Antigua: A Yachting & Sailing Haven



Antigua: A Yachting & Sailing Haven

By Candace Boggan

Global Living – Issue 9 | Nov/Dec 2013

The extravagant traveler is always in pursuit of the next opulent excursion. If yachting and fine cuisine are what you savor, Antigua is an international haven for the adventurous and well-seasoned palate.

As one-half of a dynamic duo located in the eastern Caribbean, Antigua is a crown jewel of a destination. This Leeward gemstone is sister to neighboring island, Barbuda, and is the larger of the two.  The island boasts of powdered beaches and coral reefs that attract divers from all over the globe. The capital of the island is St. John’s, which is a bustling city full of history, shopping and fine dining. Antigua is also a sailing mecca and yachter’s playground throughout the year. Visitors come from all parts of the world to indulge in all that this elegant paradise has to offer.

Antigua provides the perfect nautical experience because the coast has ideal weather conditions, with remarkable trade winds and berths at harbors for the finest vessels to enter in. As a result, the island hosts numerous sailing and yachting activities between January and December. Some of the local events consist of the Round the Island Race, Yacht Cup, Jolly Harbour Yacht Club Regatta, Antigua Charter Yacht Show (at the start of Caribbean yachting season), and the two largest races of the year: the Antigua Classic Yacht Regatta and Antigua Sailing Week. Both take place in April and draw participants and bystanders from across the nations. The Classic is an adventure-packed, weeklong extravaganza, complete with prizes for the best private and professional yacht, as well as celebrations and acknowledgements, followed by three full days of racing – all concluding with a fundraising tea party.

Sailing Week is a six-day premier adventure that includes a number of sailing races, accompanied by festivities and awards. This lavish week has become a staple on international sailing calendars, and would serve as a great post-holiday present for the avid boater. (Hint: here’s my recommendation to someone pondering over what to give your husband or father for the upcoming holiday season. This is a great way to win “spouse or daughter/son of the year”… trust me!) Many elect to sail their own vessels across the open sea to Antigua, in hopes of taking home a prize upon conclusion of one these action-packed weeks. However, for the less courageous, participants also have the opportunity to charter vessels with local companies upon arrival via air. Yacht sizes vary, as well as the charter companies to choose from. The regattas are open to both the accomplished sailor and yachter, as well as to the less-experienced. The idea is for visitors and participants to have an exceptional time, despite their depth of boating knowledge. Certainly the more skilled participants attend with the goal of beating out the best.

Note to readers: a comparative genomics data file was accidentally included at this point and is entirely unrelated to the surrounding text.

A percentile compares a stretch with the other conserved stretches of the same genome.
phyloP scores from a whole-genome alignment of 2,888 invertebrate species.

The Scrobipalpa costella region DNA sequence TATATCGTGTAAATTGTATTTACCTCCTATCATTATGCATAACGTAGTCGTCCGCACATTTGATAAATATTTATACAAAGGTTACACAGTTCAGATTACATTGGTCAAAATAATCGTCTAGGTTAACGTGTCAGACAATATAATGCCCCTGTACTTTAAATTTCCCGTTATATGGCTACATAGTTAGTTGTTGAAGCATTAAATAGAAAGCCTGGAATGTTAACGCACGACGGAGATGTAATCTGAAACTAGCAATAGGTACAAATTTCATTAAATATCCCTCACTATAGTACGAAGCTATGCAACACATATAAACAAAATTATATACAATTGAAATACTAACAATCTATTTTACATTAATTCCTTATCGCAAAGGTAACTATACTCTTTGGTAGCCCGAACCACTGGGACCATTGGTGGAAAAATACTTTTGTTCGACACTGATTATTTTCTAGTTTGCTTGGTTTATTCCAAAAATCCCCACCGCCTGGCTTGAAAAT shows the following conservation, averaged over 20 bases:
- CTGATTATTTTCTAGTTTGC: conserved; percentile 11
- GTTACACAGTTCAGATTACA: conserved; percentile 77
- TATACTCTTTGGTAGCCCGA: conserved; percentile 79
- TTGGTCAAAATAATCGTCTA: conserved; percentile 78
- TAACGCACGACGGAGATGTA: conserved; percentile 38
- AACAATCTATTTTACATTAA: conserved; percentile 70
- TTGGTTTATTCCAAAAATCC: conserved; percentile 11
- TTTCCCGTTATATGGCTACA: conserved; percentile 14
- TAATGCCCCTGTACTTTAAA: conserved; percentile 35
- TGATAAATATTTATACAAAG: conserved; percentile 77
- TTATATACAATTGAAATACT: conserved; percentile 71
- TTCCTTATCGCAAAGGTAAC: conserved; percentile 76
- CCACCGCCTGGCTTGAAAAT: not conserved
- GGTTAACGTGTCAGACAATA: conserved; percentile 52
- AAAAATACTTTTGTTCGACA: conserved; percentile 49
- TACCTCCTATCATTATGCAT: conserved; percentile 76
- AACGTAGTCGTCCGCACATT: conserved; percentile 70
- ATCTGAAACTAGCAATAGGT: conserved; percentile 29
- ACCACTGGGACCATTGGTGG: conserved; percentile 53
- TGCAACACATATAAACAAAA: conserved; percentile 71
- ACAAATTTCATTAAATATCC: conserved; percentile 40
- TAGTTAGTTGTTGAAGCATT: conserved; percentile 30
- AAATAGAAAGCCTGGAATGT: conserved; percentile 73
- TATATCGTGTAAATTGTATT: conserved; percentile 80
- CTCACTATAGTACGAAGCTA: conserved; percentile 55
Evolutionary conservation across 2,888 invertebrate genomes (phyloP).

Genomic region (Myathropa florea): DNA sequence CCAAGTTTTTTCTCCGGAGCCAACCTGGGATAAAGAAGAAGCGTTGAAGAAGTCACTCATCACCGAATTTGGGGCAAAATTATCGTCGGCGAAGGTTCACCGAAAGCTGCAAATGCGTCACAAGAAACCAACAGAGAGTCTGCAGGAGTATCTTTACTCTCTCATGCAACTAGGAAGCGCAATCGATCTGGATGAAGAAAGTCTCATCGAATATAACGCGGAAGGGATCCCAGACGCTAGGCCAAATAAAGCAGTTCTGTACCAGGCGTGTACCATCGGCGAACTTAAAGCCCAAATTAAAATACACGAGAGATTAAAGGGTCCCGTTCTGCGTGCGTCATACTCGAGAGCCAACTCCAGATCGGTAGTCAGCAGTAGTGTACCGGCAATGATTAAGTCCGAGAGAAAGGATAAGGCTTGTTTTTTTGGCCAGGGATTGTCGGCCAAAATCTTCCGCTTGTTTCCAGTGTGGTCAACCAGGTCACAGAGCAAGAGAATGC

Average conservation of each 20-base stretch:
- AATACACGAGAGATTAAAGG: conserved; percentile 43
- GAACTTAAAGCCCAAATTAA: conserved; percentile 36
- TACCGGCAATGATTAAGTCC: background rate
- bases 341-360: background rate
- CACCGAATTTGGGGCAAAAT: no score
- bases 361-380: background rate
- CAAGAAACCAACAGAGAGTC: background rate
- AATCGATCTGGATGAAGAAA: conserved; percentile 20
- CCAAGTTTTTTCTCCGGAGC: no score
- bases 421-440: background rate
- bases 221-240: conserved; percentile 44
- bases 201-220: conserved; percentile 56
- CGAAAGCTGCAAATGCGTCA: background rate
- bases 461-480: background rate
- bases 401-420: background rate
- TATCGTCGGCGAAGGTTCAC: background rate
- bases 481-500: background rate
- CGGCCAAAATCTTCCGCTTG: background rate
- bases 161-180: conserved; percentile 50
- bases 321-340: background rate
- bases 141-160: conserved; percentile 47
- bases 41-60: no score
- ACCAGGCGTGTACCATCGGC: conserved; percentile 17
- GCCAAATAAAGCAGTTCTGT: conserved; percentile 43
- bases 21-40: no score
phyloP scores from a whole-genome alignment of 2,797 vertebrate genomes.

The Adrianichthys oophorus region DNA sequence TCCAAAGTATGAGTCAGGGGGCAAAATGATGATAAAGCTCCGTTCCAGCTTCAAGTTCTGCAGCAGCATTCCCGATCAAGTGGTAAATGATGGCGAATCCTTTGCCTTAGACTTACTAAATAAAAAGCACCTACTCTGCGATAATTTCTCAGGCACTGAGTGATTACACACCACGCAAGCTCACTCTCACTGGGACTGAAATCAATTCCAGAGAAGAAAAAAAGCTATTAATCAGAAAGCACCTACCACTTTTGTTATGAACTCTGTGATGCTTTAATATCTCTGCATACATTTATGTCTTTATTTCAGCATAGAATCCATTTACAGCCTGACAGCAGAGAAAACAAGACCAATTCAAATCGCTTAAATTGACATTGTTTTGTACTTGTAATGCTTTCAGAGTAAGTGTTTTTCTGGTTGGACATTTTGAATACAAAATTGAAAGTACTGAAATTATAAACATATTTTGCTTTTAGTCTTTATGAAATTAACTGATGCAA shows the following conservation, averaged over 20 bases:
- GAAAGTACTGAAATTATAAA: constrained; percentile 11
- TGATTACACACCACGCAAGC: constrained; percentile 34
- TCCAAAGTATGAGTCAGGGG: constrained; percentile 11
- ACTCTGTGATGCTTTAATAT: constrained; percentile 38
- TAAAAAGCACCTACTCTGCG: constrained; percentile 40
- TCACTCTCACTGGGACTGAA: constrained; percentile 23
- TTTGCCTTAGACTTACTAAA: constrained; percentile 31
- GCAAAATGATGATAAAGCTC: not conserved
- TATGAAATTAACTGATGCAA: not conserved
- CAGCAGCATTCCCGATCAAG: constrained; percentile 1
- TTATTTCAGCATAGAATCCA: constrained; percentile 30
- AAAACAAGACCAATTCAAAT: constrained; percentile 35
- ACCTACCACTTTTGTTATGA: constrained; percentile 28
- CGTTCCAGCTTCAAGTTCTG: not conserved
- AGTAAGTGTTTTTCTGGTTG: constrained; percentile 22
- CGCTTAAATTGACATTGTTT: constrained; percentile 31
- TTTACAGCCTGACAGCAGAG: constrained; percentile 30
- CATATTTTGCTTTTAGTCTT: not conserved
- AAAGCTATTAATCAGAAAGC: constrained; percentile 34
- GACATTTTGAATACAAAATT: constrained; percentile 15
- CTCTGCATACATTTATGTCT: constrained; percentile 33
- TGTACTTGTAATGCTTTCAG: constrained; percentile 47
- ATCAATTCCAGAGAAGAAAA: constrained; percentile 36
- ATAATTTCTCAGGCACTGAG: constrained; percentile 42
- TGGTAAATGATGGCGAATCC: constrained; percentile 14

The energy on the island during this time is indescribable. It’s lively, vivid and erupting with color. Onlookers canvas the island, rooting on their favorite team, celebrating, and taking in all the splendor of Antigua. If you’ve not had the chance to savor the experience of one of these two weeks, you are in for a treat.

My mother and I had the pleasure of being in Antigua previously, during Sailing Week. The electricity that filled the air gave me an intense feeling of euphoria, as I witnessed all the activity. There were visitors from several countries, and yachts of all sizes and makes in tow. After engaging in the ground-level activities, we stood atop Shirley Heights Lookout and gazed below. We were in awe at the spread of vessels stretched across the ocean. They appeared as miniature toys from on high. We were able to capture a bird’s-eye view and take in scenery that one can only dream of waking up to each day. The backdrop of the blue ocean against the mountains made for a picture-perfect moment.

Naturally, after beholding such remarkable scenery, we worked up an appetite. Fortunately, Shirley Heights offers authentic Antiguan food, music and great company, comprised of both locals and tourists. They also host a Sunday beach barbecue that you will not want to miss. After a long day of boating, your palate will surely yearn to be aroused. If local cuisine is what you fancy, ready your taste buds for West Indian delicacies. Antigua’s most popular native dishes include fungi, which is similar to polenta and made primarily from cornmeal, callaloo, which is often served as a soup consisting of (callaloo) leaves, which are similar to spinach, along with chicken broth, salt beef, herbs, okra and crabmeat; and then there is pepperpot stew, which can include tripe, bacon, vegetables, herbs and stock. If you prefer pescatarian or vegetarian dishes like me, there are such options on the menu as well. Feel free to order the fresh catch of the day, or indulge in local fresh fruit and vegetables.

There are a number of restaurants in Antigua that present a wide range of fine-dining options. Many overlook breathtaking views, as you delight in artistically designed plates of cuisine, with exquisite tastes. The island also has more familiar American and European dishes for those that are less adventurous in their dining experiences. Antigua, after all, is a hub for yachting, sailing and fine dining. If luxury is what you want, then Antigua (which means ‘Ancient’), will graciously cater to your every need.

Antigua happens to be my favorite holiday destination. There is something about the island that welcomes you and immediately draws you in. You will find pristine waters for boating, an explosion of local cuisine and friendly residents, and a stunning landscape drenched in rich history. If you are in the market for a unique experience – or a vacation home – be sure to place Antigua on your list.

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